One day last month, I had the privilege of visiting New Vocations’ Lexington facility at West Wind Farm.
Located in the heart of the rolling, Bluegrass hills, it’s a beautiful operation and is currently home to 15 horses. Some of its residents have already been adopted and are waiting to transition out of the farm, while others receive daily, progressive conditioning under the guidance of facility manager and trainer Lisa Malloy. ***update*** Lisa Malloy has moved and is no longer serving as New Vocation's trainer. The organization is searching for her replacement.
Lisa Malloy with My Friend Ken, a winning son of Bowman's Band
New Vocations’ mission centers on rehabilitating and priming ex-racehorses for second careers. The organization has Thoroughbred facilities in Lexingotn, Marysville, Ohio and Hummelstown, Pa., as well as Standardbred farms in Ohio, Michigan, and Tennessee.
I have written a few blogs in the past about New Vocations horses (click here, here, and here) but I had never actually been able to see the farm in person, so this was a special treat. Executive director Anna Ford gave me a tour and I snapped some photos along the way with my iPhone, which I’d like to share.
Anna Ford with R Ranger, Discreet Cat's full brother and New Vocations' only pensioned horse
I think it’s important to showcase retirement/rehabilitation farms such as New Vocations in order to garner more interest and support for these facilities. As many of you already realize, farms like New Vocations play a very important part in our industry, and I believe it’s our job to help them out!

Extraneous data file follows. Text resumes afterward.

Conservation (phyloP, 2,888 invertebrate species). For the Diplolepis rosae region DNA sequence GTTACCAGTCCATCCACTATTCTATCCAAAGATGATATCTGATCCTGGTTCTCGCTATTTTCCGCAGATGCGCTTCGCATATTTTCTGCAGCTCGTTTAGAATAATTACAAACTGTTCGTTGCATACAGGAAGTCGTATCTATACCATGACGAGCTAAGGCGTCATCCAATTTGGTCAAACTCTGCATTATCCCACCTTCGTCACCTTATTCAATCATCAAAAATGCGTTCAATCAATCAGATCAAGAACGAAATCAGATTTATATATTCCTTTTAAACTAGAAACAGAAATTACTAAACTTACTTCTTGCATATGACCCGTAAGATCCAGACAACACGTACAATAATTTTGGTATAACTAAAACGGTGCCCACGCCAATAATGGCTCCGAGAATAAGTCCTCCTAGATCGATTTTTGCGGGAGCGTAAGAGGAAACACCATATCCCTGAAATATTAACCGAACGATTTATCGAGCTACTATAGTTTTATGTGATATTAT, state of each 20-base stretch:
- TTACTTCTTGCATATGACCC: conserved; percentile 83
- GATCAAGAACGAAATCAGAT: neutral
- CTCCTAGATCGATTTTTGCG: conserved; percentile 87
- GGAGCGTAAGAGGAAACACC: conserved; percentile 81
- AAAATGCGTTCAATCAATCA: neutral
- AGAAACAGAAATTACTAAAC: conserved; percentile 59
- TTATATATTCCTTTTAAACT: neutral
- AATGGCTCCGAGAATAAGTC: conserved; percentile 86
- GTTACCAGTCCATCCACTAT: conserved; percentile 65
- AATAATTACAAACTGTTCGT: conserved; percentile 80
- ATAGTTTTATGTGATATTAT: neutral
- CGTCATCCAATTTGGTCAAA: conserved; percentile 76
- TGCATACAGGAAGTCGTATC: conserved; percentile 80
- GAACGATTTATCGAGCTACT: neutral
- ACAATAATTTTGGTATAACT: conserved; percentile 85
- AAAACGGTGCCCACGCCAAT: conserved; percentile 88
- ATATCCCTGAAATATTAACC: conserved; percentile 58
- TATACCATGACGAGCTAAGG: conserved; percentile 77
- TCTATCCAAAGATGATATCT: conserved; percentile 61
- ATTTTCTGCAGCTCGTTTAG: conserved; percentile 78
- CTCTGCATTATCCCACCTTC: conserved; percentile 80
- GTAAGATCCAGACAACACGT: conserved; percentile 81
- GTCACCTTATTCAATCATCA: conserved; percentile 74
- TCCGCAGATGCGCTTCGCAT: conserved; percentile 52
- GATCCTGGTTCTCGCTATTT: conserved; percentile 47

New Vocations believes strongly in taking its time with each of its horses, which are all in different stages of rehabilitation. “As long as the horses are transitioning at a good rate and getting adopted, we let them develop at their own rate,” said Ford.
Upon This Rock, a very curious 3-year-old son of Rock Hard Ten
Oh, and in case you wanted an update on Advice, he is still doing just fine at New Vocations. The horse has not yet been adopted due to taking some extra time to settle into the facility. Ford said Advice had struggled with some weight issues, but had made considerable improvements in the last few weeks. He should be able to be transitioned into a new home very soon!
Have you taken a tour of New Vocations or another Thoroughbred retirement or rehabilitation facility? What did you think?
Also, take a look at New Vocations’ brochure “What Your Newly Adopted Thoroughbred Wants You to Know.” It’s a cute pamphlet written by Malloy from the perspective of an OTTB. If you would like your very own copy, email me your address! firstname.lastname@example.org.
For more information about New Vocations, visit www.horseadoption.com.
One more thing, if you haven't seen the article I co-wrote with Ron Mitchell about the horses from Keith Asmussen's farm that were found at an auction known for its "kill buyers," check it out. Luckily, the mares are now in great hands at Donna Keen's Remember Me Rescue. One of the mares, Luxury of Time, will be shipped back to the farm of her breeders, the Mabee family's Golden Eagle Farm near Ramona, Calif. in about a month. I plan to write a blog about her once she arrives!